Inaugural Elev8 Ethics speaker navigates ‘catastrophe ethics’

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SUMMARY: Travis Rieder, from the Berman Institute of Bioethics at Johns Hopkins University, shares guidance on how to define your personal moral ethics.

On April 10, Ethical Reasoning in Action welcomed Travis Rieder as the first speaker in a new series, Elev8 Ethics. The goal of the series is to offer people tools to improve their decision-making in situations where ethical values are put into question.

An associate research professor and director of the master’s program at the Berman Institute of Bioethics at Johns Hopkins University, Rieder is concerned with engaging in ethical reasoning about our individual lives in a time dominated by massive, structural threats that are too big and too complex for any one of us to meaningfully address on our own. His latest book is Catastrophe Ethics: How to Choose Well in a World of Tough Choices (2024).

Rieder discussed some of the difficult ethical situations that we face today, such as climate change and consumer choices.

As humans, it’s easy to feel like we’re drowning in our desire to “do the right thing,” he said, whether it’s a big decision, like whether to have children, or something as simple as what type of milk to pour over your cereal.

This internal struggle, he said, can manifest in two extremes, both equally destructive.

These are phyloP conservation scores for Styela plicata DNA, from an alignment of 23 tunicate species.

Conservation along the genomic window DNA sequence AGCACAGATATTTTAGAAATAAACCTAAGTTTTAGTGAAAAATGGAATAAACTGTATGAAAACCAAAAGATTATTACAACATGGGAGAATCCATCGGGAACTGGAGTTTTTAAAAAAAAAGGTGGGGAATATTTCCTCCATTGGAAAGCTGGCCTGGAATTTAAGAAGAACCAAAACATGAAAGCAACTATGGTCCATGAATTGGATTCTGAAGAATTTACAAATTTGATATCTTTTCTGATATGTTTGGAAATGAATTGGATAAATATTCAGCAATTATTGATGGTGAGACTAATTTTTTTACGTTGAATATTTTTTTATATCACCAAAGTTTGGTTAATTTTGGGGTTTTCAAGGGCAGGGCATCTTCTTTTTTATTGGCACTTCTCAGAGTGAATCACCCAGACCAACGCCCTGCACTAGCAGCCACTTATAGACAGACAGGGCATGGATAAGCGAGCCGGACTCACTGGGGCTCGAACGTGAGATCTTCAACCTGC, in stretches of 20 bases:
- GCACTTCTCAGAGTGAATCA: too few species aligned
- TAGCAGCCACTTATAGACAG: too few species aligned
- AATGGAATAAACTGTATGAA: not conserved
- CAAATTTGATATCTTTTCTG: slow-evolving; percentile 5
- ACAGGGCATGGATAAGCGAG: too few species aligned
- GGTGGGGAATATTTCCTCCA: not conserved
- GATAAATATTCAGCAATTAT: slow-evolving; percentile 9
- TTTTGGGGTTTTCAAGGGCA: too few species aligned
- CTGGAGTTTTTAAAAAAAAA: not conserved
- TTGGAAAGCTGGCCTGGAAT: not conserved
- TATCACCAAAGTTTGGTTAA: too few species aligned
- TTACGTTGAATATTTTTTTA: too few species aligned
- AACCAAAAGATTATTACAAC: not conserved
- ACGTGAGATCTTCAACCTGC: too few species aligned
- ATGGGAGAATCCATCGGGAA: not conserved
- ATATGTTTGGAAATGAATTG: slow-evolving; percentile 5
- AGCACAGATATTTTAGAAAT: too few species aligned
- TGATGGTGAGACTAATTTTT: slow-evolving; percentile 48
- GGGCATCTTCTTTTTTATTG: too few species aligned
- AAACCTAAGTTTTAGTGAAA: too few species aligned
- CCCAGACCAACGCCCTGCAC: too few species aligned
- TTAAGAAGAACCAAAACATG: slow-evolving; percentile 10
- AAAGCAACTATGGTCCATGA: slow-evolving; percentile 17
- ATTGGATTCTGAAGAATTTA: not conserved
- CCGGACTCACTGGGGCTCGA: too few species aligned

The first is “purity ethics” — when, as an individual, you decide you are morally responsible for purging your life of all carbon-emitting behaviors. Rieder is quick to shut down this lifestyle goal as nearly impossible and surely unreasonable.

If you’re not careful, he said, the demands of living “pure” can quickly devolve into the opposite extreme — nihilism, the idea that nothing you do matters. This is a dangerous ideology to hold in a world where so much of our gains come from collective human effort, he said.

“These are the moral poles that occupy the space of catastrophe ethics,” he said.

Through his writing, Rieder aims to share tools to navigate between the poles, help people realize that the puzzle of moral goodness is everywhere, and offer solutions that encourage better action.

Humans are obsessed with duty and obligation, both internally and externally, Rieder said.

“Coming to the conclusion that someone is doing something wrong, that they are violating their duty, is incredibly satisfying,” he said.

But what we often fail to realize is that many situations fall short of things we are morally required to do — what Rieder calls “moral shoulds.” Moral shoulds exist on a spectrum and are not as black and white as making the right or wrong decision.

There is no one thing we must do, he said, and the choice of how you live a moral life is up to you. Instead of attempting to live a morally perfect life, Rieder suggests realizing how these opportunities can open the door to choices for good and deciding which moral shoulds are most complementary to your life.

“Look at what you are good at, what [you] have a passion for, what you have the privilege to sometimes do, and then genuinely how hard different things are for you. … Then make some decisions.”

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by Lilly Johns

Published: Thursday, April 18, 2024

Last Updated: Friday, April 19, 2024

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